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Dealing With Delay

To give yourself—and your mix engineer—the greatest flexibility in the final stages of production, consider splitting your signal before it hits the delay and capturing two guitar tracks, one clean and one effected.

This screenshot from a Pro Tools session shows a mono Tele track (top waveform)
above a printed stereo delay track.

In the past few columns, we’ve examined various uses of compression with guitar— both in pedal and plug-in form. We’ve seen how sometimes it’s best to capture your guitar sound as clean as possible, without the effects in-line. That way, you can add processing at the mix stage—rather than while tracking—in the context of the finished song. This is especially relevant when tracking with a delay unit or echo.

As a mixer, I receive many different kinds of tracks in various states of readiness. Some sessions arrive with tracks that are perfectly printed, trimmed, and labeled. Others can be a mess, with extra-hot levels and track names like “Audio 1” or “Extra track.” Though irksome, many of these problems can be fixed later on. But some things—including guitar parts printed with integral delay effects—cannot. You simply can’t peel off or alter the delay or echo if it turns out it doesn’t sound like what you’d hoped for when you tracked it.

Of course, it’s understandable that layers of echo may be an essential part of your sound. The Edge and Albert Lee are two players who often build parts around precisely timed delay. But most of the guitar tracks I receive do not need to have delay applied during the recording process. However, if you must have delay on the track to get the right vibe, here are a few things to consider when laying down your initial parts.

To give yourself—and your mix engineer—the greatest flexibility in the final stages of production, consider splitting your signal before it hits the delay and capturing two guitar tracks, one clean and one effected. This approach works whether you’re recording direct or mic’ing an amp, or doing both simultaneously.

It’s true, splitting your signal and recording dual tracks takes more effort than simply slapping a mic on your amp and capturing the sound you get playing through your pedalboard. But without a doubt, taking this dual-track approach can help save a great guitar performance that might otherwise have to be redone if your effects were not tweaked correctly to begin with.

If you’re recording into a digital audio workstation (DAW) such as Pro Tools, Logic, or Cubase and using a delay plugin, simply route the delayed guitar signal to a second, dedicated track. This means your dry guitar goes to one track and your echo effects are captured independently on another. In other words, you’ll generate two tracks for each pass.

For example, if you have a mono guitar track and are sending some of that signal (via an aux bus) to a stereo delay plug-in, you’ll want to “print” or record the output of that delay to its own track.

Sure, you could just run the plug-in as a virtual, unrecorded effect and wait to print it in the mix, but what if your plug-in authorization expires in the middle of the session (for example, if you’re using one with a limited free-trial period)? Or what if you hand off the session files to a mix engineer who doesn’t have that particular plug-in? Or what if the settings don’t come back exactly as you last left them? All of these are real scenarios that have happened to me, and they’re no fun. So it makes sense that, once you’ve gotten a great-sounding delay out of a plug-in, you should print the output to a new audio track.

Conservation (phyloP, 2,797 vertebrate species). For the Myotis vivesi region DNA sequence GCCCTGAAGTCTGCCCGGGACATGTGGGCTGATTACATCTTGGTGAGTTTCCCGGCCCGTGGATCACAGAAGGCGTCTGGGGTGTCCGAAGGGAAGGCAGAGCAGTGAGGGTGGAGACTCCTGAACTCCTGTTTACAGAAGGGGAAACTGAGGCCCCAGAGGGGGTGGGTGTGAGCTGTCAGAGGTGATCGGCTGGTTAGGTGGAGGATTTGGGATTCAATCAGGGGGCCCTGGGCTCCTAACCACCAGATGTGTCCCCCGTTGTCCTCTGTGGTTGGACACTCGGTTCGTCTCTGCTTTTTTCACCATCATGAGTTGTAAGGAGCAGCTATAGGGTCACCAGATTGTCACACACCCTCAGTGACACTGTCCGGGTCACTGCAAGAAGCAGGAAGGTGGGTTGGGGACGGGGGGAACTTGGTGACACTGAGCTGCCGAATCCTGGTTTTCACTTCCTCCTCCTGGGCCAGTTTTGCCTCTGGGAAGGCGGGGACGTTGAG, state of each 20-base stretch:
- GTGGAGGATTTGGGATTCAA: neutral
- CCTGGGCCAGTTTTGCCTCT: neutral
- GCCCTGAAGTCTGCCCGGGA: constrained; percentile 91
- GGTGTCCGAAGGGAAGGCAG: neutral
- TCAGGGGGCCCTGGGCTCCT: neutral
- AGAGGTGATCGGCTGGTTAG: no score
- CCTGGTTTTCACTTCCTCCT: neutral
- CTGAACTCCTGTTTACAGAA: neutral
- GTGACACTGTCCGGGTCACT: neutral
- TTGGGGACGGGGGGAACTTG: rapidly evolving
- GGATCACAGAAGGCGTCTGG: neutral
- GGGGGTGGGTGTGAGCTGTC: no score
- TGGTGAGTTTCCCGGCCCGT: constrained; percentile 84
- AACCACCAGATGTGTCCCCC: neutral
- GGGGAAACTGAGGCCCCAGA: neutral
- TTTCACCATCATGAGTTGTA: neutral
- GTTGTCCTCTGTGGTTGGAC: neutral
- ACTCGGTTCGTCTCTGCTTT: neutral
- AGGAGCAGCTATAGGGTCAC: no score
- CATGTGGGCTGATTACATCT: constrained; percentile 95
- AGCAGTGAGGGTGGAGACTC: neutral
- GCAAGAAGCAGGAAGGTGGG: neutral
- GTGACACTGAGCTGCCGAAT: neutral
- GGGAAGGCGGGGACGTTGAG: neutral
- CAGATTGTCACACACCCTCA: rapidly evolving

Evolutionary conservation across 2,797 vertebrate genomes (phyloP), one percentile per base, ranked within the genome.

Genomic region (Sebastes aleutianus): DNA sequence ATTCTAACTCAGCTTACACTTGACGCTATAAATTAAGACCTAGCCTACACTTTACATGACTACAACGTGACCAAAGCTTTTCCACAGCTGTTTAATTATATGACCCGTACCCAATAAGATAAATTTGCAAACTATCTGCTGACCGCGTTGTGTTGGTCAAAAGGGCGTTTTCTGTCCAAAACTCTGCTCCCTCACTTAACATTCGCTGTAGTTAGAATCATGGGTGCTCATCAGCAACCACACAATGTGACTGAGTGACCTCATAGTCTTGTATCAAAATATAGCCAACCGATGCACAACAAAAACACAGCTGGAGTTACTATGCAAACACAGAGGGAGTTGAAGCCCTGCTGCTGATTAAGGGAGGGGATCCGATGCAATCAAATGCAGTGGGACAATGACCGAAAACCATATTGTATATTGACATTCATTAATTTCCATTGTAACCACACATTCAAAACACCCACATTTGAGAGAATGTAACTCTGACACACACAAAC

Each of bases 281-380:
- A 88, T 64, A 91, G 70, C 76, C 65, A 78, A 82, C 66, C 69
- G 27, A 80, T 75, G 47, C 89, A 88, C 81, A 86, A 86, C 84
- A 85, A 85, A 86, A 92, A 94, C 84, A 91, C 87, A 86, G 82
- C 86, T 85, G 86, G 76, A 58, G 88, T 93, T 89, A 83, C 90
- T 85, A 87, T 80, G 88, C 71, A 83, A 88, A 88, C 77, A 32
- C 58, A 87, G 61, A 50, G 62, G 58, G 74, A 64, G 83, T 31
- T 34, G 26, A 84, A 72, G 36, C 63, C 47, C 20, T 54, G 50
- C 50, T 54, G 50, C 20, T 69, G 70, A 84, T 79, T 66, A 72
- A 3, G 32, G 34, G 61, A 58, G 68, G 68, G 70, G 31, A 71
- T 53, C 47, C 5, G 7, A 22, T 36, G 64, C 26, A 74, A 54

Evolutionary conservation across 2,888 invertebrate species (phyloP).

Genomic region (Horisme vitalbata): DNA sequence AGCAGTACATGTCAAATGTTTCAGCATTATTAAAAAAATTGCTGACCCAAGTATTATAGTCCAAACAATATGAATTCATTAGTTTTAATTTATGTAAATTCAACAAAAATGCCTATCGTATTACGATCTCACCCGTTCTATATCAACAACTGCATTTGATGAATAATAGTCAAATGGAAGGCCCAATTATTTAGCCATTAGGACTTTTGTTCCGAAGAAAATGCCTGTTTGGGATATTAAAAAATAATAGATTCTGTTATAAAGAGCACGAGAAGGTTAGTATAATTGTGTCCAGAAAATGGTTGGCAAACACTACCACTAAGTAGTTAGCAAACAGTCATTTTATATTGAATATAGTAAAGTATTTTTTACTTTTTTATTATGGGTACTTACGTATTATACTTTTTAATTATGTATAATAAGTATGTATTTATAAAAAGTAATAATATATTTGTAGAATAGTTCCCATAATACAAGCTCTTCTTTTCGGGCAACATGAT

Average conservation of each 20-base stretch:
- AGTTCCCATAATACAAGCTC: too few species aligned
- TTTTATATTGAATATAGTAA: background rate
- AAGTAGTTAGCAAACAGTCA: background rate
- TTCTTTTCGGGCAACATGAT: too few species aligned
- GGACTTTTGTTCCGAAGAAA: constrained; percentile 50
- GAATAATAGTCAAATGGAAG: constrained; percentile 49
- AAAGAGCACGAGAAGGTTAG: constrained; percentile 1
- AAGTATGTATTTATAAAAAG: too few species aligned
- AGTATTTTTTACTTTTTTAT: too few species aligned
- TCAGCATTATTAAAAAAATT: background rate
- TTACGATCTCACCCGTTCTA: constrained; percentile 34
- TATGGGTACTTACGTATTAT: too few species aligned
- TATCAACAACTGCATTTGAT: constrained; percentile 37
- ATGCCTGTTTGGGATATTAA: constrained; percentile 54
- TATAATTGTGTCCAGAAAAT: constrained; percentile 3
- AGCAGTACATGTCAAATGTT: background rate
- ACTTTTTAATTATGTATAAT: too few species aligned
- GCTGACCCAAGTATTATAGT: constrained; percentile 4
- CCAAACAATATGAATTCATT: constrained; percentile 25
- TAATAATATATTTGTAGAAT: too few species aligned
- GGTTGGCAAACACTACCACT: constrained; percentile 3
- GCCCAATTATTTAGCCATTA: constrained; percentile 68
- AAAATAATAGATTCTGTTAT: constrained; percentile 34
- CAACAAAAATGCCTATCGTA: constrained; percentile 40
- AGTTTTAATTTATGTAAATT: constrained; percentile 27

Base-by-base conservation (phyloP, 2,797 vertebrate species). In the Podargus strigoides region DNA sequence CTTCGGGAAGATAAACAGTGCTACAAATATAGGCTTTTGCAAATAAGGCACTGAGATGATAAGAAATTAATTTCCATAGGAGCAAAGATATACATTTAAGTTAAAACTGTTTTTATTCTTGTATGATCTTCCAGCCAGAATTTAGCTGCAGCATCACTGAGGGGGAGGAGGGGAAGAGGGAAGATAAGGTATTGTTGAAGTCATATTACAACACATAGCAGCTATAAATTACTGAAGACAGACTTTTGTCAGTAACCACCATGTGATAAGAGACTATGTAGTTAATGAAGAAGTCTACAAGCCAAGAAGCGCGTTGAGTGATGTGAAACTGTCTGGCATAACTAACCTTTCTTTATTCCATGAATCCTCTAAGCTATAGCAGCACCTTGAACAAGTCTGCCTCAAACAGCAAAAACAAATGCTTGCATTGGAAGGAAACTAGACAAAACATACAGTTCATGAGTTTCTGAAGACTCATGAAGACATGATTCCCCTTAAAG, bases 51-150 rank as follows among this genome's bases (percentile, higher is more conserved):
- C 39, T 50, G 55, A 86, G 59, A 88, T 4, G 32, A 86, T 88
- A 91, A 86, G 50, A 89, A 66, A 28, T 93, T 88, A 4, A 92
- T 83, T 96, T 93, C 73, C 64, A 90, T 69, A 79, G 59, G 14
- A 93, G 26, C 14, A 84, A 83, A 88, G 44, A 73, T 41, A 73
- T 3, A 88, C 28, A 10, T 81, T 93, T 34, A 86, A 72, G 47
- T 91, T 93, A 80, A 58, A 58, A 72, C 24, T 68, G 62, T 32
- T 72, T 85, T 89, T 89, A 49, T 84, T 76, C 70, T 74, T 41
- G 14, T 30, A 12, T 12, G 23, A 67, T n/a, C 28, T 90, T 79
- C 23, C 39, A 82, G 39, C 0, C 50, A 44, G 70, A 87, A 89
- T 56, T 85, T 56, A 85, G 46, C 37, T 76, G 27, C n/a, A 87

There it is—done.

But don’t just stop there— make sure you label the track clearly. For example, “Guitar 1 Delay Print” reminds you or informs the mix engineer about what is lurking in that waveform. Also, in the notes section of the track, write down what delay you used, as well as the most important parameters. I’ve even taken screenshots of plug-in settings to save with the relevant session. Just remember to label those, as well.

One advantage of using software plug-in delays (and there are many amazing versions available from various companies) as opposed to a rackmount unit or stompbox, is that you can go back after the session to tweak the delay by changing the settings. If you do that, simply reprint the new settings directly over the old printed track or save a new track called something like “Guitar 1 Delay Print - Version 2.”

While I’m on the subject of printing tracks, many of us also use guitar-amp simulator plugins. As with delay, it’s a good idea to print your amp-simulator tracks. This ensures that any mix engineer who receives your session will have the exact guitar sound you wanted.

I always ask my clients to print any important effects or emulations—particularly for the guitar. This is especially critical when doing cross-platform mixing, such as tracking in Logic and mixing in Pro Tools. When working on the same platform, I also ask them not to delete the original tracks so I can adjust the sounds or alter the EQ if need be. I will also ask for a basic list of plug-ins that they use.

So, next time you’re tracking a guitar part, think about how those effects will translate down the line. When using hardware effects, try to split your amp or guitar signal before it’s processed. And if you’re using a DAW with plugins, print your effect tracks separately. It will save time and money, and make you happier with the end results.

Rich Tozzoli is a Grammy-nominated engineer and mixer who has worked with artists ranging from Al Di Meola to David Bowie. A life-long guitarist, he’s also the author of Pro Tools Surround Sound Mixing and composes for the likes of Fox NFL, Discovery Channel, Nickelodeon, and HBO.